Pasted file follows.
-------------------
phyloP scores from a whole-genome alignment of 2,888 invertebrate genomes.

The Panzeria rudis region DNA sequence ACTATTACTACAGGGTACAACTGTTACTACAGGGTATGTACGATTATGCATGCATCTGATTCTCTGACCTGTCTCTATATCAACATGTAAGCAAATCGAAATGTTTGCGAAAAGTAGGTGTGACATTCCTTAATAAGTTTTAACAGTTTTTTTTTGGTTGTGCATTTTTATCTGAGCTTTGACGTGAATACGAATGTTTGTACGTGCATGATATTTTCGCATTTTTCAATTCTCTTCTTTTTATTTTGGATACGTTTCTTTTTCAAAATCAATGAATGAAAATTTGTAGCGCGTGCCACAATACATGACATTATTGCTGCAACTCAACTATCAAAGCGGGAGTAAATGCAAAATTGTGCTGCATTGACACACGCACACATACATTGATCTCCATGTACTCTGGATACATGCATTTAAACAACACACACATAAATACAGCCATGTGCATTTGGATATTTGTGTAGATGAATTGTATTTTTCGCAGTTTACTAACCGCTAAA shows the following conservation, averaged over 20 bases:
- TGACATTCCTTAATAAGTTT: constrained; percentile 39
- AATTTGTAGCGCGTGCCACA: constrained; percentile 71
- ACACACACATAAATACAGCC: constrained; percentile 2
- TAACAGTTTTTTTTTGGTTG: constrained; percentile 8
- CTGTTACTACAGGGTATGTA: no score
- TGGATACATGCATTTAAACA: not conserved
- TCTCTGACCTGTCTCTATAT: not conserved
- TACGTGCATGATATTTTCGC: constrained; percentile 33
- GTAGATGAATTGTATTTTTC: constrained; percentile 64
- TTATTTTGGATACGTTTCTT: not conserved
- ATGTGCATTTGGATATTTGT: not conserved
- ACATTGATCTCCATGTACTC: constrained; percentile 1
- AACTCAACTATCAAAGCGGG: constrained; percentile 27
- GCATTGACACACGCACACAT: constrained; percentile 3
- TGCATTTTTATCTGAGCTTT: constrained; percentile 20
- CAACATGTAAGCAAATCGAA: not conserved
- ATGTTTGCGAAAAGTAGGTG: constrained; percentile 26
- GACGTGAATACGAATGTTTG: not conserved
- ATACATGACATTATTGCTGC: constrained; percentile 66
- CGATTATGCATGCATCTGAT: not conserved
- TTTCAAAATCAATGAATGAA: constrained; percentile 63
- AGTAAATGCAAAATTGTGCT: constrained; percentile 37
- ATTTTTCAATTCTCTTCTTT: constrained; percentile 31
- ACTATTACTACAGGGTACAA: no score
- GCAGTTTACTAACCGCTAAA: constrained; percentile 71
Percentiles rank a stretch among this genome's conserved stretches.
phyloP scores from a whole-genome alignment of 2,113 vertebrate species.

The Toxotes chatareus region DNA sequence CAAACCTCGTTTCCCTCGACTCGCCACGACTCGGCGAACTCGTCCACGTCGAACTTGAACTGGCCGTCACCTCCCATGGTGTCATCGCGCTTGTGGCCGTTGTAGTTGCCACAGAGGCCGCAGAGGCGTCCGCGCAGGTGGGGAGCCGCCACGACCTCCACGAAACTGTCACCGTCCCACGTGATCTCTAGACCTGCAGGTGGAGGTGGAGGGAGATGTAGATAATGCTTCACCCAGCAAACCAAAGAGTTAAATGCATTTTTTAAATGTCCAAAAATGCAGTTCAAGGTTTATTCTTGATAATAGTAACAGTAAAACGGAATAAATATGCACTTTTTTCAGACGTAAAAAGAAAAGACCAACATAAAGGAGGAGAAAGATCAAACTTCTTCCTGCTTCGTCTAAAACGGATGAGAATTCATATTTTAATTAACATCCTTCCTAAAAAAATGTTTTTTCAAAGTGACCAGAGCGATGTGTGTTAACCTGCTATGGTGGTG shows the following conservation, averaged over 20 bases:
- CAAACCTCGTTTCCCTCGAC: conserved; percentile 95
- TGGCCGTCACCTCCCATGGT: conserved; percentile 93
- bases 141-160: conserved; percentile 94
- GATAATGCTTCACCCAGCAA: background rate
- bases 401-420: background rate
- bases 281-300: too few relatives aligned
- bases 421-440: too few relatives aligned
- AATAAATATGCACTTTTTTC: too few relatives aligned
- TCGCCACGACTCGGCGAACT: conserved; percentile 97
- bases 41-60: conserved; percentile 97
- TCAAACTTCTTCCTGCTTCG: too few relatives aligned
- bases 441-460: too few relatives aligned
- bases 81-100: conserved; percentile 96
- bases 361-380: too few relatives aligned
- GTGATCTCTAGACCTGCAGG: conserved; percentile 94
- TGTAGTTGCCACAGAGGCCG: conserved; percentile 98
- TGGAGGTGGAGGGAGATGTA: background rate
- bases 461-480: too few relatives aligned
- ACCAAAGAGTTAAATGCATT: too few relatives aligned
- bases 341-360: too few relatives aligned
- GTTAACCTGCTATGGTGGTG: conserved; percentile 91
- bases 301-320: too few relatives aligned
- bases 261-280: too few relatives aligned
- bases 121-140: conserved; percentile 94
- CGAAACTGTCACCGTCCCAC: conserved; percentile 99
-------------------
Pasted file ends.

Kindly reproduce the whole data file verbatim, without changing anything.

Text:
phyloP scores from a whole-genome alignment of 2,888 invertebrate genomes.

The Panzeria rudis region DNA sequence ACTATTACTACAGGGTACAACTGTTACTACAGGGTATGTACGATTATGCATGCATCTGATTCTCTGACCTGTCTCTATATCAACATGTAAGCAAATCGAAATGTTTGCGAAAAGTAGGTGTGACATTCCTTAATAAGTTTTAACAGTTTTTTTTTGGTTGTGCATTTTTATCTGAGCTTTGACGTGAATACGAATGTTTGTACGTGCATGATATTTTCGCATTTTTCAATTCTCTTCTTTTTATTTTGGATACGTTTCTTTTTCAAAATCAATGAATGAAAATTTGTAGCGCGTGCCACAATACATGACATTATTGCTGCAACTCAACTATCAAAGCGGGAGTAAATGCAAAATTGTGCTGCATTGACACACGCACACATACATTGATCTCCATGTACTCTGGATACATGCATTTAAACAACACACACATAAATACAGCCATGTGCATTTGGATATTTGTGTAGATGAATTGTATTTTTCGCAGTTTACTAACCGCTAAA shows the following conservation, averaged over 20 bases:
- TGACATTCCTTAATAAGTTT: constrained; percentile 39
- AATTTGTAGCGCGTGCCACA: constrained; percentile 71
- ACACACACATAAATACAGCC: constrained; percentile 2
- TAACAGTTTTTTTTTGGTTG: constrained; percentile 8
- CTGTTACTACAGGGTATGTA: no score
- TGGATACATGCATTTAAACA: not conserved
- TCTCTGACCTGTCTCTATAT: not conserved
- TACGTGCATGATATTTTCGC: constrained; percentile 33
- GTAGATGAATTGTATTTTTC: constrained; percentile 64
- TTATTTTGGATACGTTTCTT: not conserved
- ATGTGCATTTGGATATTTGT: not conserved
- ACATTGATCTCCATGTACTC: constrained; percentile 1
- AACTCAACTATCAAAGCGGG: constrained; percentile 27
- GCATTGACACACGCACACAT: constrained; percentile 3
- TGCATTTTTATCTGAGCTTT: constrained; percentile 20
- CAACATGTAAGCAAATCGAA: not conserved
- ATGTTTGCGAAAAGTAGGTG: constrained; percentile 26
- GACGTGAATACGAATGTTTG: not conserved
- ATACATGACATTATTGCTGC: constrained; percentile 66
- CGATTATGCATGCATCTGAT: not conserved
- TTTCAAAATCAATGAATGAA: constrained; percentile 63
- AGTAAATGCAAAATTGTGCT: constrained; percentile 37
- ATTTTTCAATTCTCTTCTTT: constrained; percentile 31
- ACTATTACTACAGGGTACAA: no score
- GCAGTTTACTAACCGCTAAA: constrained; percentile 71
Percentiles rank a stretch among this genome's conserved stretches.
phyloP scores from a whole-genome alignment of 2,113 vertebrate species.

The Toxotes chatareus region DNA sequence CAAACCTCGTTTCCCTCGACTCGCCACGACTCGGCGAACTCGTCCACGTCGAACTTGAACTGGCCGTCACCTCCCATGGTGTCATCGCGCTTGTGGCCGTTGTAGTTGCCACAGAGGCCGCAGAGGCGTCCGCGCAGGTGGGGAGCCGCCACGACCTCCACGAAACTGTCACCGTCCCACGTGATCTCTAGACCTGCAGGTGGAGGTGGAGGGAGATGTAGATAATGCTTCACCCAGCAAACCAAAGAGTTAAATGCATTTTTTAAATGTCCAAAAATGCAGTTCAAGGTTTATTCTTGATAATAGTAACAGTAAAACGGAATAAATATGCACTTTTTTCAGACGTAAAAAGAAAAGACCAACATAAAGGAGGAGAAAGATCAAACTTCTTCCTGCTTCGTCTAAAACGGATGAGAATTCATATTTTAATTAACATCCTTCCTAAAAAAATGTTTTTTCAAAGTGACCAGAGCGATGTGTGTTAACCTGCTATGGTGGTG shows the following conservation, averaged over 20 bases:
- CAAACCTCGTTTCCCTCGAC: conserved; percentile 95
- TGGCCGTCACCTCCCATGGT: conserved; percentile 93
- bases 141-160: conserved; percentile 94
- GATAATGCTTCACCCAGCAA: background rate
- bases 401-420: background rate
- bases 281-300: too few relatives aligned
- bases 421-440: too few relatives aligned
- AATAAATATGCACTTTTTTC: too few relatives aligned
- TCGCCACGACTCGGCGAACT: conserved; percentile 97
- bases 41-60: conserved; percentile 97
- TCAAACTTCTTCCTGCTTCG: too few relatives aligned
- bases 441-460: too few relatives aligned
- bases 81-100: conserved; percentile 96
- bases 361-380: too few relatives aligned
- GTGATCTCTAGACCTGCAGG: conserved; percentile 94
- TGTAGTTGCCACAGAGGCCG: conserved; percentile 98
- TGGAGGTGGAGGGAGATGTA: background rate
- bases 461-480: too few relatives aligned
- ACCAAAGAGTTAAATGCATT: too few relatives aligned
- bases 341-360: too few relatives aligned
- GTTAACCTGCTATGGTGGTG: conserved; percentile 91
- bases 301-320: too few relatives aligned
- bases 261-280: too few relatives aligned
- bases 121-140: conserved; percentile 94
- CGAAACTGTCACCGTCCCAC: conserved; percentile 99